BY TIM SULLIVAN
The Cincinnati Enquirer
There is no help to be found at fullback. Jim Lippincott has looked. The Cincinnati Bengals director of pro - college personnel has scoured the depth charts, studied the films and concluded that Brian Milne is irreplaceable.
"I looked at the fullbacks on the (NFL) rosters and tried to do a guesstimate of who might be available," he said. "I'm not sure there's an answer. We know we're not going to get any help from the waiver wire or trades. We're all looking forward to the day when Milne gets back here and gets healthy."
Until the bulging disc in Milne's back permits him to block again, the Bengals must narrow the scope of their offense and eliminate some of their most productive plays. They must depend more heavily on Corey Dillon and Ki-Jana Carter blocking for each other -- which presumes Dillon will block at all -- and redraw plays that require lead blocking at the point of attack.
There are plenty of guys in pro football who can run to daylight, but there are only so many running backs who can provide it. Brian Milne gained only 32 yards from scrimmage last season, but he did a lot of the heavy lifting in Dillon's surge to stardom. "In our offense, a fullback is a blue-collar worker," said running backs coach Jim Anderson.
"But it's not just about blocking. You have to put yourself in the right spot to do the job. You can block a guy and if you don't take the right angle, you block him into the hole. He (Milne) puts himself in position to do the job before he does it."
If the Bengals running game seems to be stagnating, the root cause could be the missing Milne, the mustachioed battering ram whose standard headgear of late is a backward ballcap. He is a 254-pound fullback with the mindset of a plow. Corey Dillon, by comparison, is a ballerina.
"For our offense, that (fullback) is a pivotal position," said Bengals President Mike Brown.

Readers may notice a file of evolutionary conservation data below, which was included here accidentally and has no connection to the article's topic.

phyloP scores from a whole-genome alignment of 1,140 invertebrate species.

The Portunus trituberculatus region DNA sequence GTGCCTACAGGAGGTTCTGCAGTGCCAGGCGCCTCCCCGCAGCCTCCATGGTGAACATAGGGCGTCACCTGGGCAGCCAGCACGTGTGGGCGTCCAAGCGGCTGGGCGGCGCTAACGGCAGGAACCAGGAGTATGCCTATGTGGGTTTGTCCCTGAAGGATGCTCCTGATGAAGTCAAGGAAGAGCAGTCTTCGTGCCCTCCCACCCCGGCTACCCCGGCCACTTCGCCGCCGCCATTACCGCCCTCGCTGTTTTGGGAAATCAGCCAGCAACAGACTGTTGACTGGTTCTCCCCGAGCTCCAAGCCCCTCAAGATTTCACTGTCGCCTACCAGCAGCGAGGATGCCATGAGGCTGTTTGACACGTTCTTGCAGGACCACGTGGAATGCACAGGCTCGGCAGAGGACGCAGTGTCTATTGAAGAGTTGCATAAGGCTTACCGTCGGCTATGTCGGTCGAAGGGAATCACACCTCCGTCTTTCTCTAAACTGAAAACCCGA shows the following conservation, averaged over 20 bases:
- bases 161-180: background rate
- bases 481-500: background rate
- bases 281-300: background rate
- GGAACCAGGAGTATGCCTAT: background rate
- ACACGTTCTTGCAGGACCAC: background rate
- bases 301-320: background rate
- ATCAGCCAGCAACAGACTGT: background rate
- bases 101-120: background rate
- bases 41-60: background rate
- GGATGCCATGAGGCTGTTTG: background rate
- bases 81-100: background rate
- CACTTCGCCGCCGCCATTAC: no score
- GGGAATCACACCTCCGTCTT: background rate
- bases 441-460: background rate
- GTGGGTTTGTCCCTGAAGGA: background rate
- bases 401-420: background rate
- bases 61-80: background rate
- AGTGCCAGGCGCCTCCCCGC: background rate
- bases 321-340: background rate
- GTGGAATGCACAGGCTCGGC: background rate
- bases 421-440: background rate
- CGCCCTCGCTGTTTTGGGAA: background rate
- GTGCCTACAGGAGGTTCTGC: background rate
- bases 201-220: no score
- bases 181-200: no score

The Bengals gained only 75 yards rushing in 25 attempts against the New York Giants in their exhibition opener. Milne missed most of the game. Forward progress was more easily made Monday night against Indianapolis -- the Bengals gained 93 yards on 23 carries in their 30-27 loss -- but it was not immediately clear whether this was attributable to better blocking or inferior tackling.
"You need a guy who has the mindest that, "I am here to block,' " Lippincott said. "A couple of guys on our team, if you asked them to do it on a consistent basis, they would tell you to jump in a lake."
Ki-Jana or Ty?
On their first series from scrimmage, the Bengals put Ty Douthard, the small but willing LaSalle High School product, in the I formation between Neil O'Donnell and Corey Dillon. This combination produced 33 yards in five carries, and the Bengals' first touchdown. Douthard, listed at 214 pounds, looked overmatched at the goal line, but Dillon compensated by going wide when the middle didn't move.
On their second possession, Bengals coach Bruce Coslet employed the "Jet" backfield of Dillon and Carter with mixed results, then switched to a single-setback formation (with Dillon) and a split backs look (with Dillon and Douthard). The Bengals scored a second touchdown on this drive.
This could mean that Milne will be missed, but not mourned. Or it might mean that the Colts' defense remains among the NFL's most accommodating. Or both. Or it might mean nothing.
It is usually dangerous to make lasting judgments on the basis of exhibition games, but the Bengals have no illusions about their depth at fullback.
"You need a guy who has the mindest that, "I am here to block,' " Lippincott said. "A couple of guys on our team, if you asked them to do it on a consistent basis, they would tell you to jump in a lake." Lippincott said Ki-Jana Carter was not guilty on this score, but he was not so charitable about Dillon. The Bengals expect to run about one-third of their offense with these two backs in the ballgame.
"Will Dillon block for Carter?" Lippincott was asked.
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